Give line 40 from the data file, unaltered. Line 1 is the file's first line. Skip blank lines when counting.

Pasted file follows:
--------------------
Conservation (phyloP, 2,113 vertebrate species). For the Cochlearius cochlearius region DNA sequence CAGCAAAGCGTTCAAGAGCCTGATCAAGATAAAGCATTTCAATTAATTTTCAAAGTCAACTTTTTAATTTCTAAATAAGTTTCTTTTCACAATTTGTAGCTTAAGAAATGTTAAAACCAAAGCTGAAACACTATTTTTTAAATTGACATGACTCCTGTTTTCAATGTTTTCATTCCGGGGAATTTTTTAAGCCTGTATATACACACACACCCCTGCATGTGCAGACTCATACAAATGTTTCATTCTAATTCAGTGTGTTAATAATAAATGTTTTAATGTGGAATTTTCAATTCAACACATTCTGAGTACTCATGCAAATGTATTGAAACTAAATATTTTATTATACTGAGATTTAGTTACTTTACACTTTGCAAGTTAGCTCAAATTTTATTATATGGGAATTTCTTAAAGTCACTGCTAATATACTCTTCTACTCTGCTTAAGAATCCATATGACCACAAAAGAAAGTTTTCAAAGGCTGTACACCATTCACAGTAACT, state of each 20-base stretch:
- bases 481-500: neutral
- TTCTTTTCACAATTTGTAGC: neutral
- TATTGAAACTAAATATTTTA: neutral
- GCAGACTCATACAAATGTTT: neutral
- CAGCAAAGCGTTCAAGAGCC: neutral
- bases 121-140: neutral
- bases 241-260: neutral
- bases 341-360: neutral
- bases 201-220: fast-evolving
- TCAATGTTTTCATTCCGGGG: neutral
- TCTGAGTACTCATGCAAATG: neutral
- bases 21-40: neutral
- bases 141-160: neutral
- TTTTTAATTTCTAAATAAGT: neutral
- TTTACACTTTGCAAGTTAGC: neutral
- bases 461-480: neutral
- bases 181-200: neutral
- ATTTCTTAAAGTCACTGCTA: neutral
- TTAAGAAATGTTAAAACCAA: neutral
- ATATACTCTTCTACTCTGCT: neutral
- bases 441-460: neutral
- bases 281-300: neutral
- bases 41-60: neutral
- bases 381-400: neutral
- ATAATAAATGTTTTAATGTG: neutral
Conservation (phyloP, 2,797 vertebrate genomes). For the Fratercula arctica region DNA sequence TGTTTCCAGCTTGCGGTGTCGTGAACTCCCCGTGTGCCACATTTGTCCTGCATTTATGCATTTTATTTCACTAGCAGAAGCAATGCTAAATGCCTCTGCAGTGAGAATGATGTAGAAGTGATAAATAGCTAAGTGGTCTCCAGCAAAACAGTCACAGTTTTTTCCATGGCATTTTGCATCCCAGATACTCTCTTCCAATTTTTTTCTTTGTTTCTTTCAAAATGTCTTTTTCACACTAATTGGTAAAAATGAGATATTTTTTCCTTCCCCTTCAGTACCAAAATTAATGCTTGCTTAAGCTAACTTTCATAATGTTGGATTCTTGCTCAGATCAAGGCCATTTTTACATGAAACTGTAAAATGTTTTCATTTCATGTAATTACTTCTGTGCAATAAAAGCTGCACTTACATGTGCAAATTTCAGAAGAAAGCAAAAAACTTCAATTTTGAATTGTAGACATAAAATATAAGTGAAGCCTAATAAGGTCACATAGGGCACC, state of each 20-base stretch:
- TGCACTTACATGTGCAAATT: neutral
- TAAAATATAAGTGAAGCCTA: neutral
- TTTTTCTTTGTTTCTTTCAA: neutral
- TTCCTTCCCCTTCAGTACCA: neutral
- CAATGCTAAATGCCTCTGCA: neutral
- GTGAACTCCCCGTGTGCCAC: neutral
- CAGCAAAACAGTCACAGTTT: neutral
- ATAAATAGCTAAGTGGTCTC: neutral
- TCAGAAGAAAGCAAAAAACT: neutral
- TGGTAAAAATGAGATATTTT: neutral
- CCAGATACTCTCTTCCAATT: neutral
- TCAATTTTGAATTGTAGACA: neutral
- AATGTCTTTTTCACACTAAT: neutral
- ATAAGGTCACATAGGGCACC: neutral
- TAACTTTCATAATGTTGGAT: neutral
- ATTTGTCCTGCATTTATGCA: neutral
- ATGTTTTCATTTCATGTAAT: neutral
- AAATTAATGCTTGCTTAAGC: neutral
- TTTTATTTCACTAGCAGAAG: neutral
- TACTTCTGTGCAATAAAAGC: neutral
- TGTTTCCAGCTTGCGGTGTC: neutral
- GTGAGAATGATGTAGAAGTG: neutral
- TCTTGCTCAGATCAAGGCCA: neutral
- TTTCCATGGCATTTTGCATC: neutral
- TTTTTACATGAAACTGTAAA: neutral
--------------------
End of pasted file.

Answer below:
- AATGTCTTTTTCACACTAAT: neutral